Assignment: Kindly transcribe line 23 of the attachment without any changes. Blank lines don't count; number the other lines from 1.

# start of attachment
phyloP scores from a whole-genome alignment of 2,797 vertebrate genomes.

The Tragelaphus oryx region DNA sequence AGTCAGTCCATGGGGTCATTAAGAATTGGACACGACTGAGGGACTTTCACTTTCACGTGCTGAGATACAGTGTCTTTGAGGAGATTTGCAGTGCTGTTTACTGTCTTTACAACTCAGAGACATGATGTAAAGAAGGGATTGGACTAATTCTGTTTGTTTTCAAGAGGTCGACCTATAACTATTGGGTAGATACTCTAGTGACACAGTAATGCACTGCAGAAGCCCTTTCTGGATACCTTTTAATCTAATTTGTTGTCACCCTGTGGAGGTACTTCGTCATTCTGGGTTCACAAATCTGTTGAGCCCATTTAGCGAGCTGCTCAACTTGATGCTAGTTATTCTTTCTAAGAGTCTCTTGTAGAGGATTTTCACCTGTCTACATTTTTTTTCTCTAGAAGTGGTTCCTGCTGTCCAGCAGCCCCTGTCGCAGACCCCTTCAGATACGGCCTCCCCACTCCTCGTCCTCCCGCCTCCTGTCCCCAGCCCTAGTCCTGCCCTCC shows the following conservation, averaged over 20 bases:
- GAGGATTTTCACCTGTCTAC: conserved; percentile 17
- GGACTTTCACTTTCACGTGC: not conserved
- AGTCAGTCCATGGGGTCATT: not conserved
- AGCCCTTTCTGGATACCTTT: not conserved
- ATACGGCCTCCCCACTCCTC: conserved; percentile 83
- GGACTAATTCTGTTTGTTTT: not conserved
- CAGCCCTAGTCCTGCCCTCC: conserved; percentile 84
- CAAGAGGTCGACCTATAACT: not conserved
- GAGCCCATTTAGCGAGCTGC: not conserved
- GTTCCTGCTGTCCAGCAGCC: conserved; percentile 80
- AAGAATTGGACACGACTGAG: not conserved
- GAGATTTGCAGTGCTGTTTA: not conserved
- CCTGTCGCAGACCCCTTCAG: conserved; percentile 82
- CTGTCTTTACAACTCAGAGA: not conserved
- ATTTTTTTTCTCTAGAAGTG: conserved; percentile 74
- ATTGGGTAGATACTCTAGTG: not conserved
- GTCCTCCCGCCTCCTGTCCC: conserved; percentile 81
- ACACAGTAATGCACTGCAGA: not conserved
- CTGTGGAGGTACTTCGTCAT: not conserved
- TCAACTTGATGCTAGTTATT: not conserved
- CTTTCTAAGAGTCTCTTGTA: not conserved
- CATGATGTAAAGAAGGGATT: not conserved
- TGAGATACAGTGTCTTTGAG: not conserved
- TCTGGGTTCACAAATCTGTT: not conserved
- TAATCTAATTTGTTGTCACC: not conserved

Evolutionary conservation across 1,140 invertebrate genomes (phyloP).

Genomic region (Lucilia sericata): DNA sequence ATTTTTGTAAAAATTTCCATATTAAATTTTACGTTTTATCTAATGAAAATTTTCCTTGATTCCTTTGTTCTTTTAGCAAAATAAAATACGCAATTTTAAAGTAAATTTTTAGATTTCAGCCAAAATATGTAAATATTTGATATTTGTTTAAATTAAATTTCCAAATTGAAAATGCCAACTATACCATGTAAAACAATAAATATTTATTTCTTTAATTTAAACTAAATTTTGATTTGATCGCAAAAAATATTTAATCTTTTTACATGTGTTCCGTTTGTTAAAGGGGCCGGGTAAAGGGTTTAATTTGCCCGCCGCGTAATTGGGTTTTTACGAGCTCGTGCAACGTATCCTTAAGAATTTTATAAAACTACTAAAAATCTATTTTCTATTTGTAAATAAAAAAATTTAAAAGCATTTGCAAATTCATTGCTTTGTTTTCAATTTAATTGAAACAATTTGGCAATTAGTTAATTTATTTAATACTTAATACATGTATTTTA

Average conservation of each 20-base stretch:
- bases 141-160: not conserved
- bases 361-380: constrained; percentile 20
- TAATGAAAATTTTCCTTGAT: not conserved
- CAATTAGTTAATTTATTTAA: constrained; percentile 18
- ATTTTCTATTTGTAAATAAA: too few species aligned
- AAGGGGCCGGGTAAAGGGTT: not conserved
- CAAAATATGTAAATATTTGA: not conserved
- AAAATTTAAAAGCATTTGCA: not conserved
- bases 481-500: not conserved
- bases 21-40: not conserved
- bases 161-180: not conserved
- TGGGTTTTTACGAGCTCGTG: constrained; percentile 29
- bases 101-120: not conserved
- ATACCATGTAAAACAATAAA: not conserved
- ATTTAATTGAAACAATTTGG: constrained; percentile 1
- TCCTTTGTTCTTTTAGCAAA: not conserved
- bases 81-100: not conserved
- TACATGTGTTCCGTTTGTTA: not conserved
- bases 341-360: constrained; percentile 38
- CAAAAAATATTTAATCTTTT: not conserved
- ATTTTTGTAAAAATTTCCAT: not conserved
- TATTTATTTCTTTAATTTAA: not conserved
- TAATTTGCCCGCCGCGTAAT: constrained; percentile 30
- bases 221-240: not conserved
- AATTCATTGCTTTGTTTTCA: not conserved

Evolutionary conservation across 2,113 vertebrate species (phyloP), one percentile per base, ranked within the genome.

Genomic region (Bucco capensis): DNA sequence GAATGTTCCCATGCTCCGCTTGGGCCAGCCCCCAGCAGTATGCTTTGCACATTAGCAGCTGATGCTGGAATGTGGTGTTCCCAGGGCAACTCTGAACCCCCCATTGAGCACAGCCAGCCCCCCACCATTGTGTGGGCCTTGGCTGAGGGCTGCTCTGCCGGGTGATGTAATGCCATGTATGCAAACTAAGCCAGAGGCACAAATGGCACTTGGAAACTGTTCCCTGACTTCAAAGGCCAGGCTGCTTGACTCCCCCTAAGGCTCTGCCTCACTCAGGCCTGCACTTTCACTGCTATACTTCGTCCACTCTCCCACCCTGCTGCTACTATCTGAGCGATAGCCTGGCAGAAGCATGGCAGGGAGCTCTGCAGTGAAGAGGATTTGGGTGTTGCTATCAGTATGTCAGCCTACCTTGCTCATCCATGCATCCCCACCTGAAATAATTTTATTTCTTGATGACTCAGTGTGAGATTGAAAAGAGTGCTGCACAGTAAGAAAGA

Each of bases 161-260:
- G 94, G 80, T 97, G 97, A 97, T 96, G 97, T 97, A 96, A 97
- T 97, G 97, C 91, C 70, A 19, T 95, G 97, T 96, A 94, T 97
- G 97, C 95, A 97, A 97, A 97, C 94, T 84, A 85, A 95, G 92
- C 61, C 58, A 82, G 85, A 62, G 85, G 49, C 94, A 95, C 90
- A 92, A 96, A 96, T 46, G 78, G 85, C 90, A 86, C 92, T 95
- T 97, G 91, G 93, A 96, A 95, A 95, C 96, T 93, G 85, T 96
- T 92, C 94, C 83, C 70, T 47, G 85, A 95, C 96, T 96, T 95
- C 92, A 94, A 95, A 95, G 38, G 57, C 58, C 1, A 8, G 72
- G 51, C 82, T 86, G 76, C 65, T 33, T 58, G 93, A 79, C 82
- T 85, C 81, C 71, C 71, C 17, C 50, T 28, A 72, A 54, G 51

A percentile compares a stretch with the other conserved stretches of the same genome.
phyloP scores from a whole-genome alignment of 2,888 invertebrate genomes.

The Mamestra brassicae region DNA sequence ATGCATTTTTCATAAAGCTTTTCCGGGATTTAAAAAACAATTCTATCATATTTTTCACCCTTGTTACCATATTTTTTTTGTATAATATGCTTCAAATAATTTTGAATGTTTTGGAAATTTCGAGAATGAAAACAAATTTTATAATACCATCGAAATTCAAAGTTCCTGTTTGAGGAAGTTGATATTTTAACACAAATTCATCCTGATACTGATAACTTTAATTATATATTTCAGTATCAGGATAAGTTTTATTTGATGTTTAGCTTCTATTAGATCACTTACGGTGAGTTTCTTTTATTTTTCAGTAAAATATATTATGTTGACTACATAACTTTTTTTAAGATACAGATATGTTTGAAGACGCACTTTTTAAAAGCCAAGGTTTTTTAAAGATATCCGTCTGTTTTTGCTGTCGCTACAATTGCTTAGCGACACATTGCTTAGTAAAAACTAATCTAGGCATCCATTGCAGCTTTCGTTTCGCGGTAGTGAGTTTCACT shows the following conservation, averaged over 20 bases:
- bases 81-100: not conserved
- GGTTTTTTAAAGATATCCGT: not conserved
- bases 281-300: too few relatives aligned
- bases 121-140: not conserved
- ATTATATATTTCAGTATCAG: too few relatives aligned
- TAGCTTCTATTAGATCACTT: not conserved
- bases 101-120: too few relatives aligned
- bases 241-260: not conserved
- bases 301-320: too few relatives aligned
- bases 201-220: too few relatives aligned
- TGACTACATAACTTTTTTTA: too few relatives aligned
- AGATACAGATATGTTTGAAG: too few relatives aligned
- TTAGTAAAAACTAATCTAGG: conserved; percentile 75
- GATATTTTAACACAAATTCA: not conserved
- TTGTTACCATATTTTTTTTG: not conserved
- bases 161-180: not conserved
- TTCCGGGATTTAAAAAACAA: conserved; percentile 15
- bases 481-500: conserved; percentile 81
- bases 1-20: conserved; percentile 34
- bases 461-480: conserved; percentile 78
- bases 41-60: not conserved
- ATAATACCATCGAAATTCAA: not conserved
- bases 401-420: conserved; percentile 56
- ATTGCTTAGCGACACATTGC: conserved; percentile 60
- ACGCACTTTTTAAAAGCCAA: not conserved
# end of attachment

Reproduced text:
- CTTTCTAAGAGTCTCTTGTA: not conserved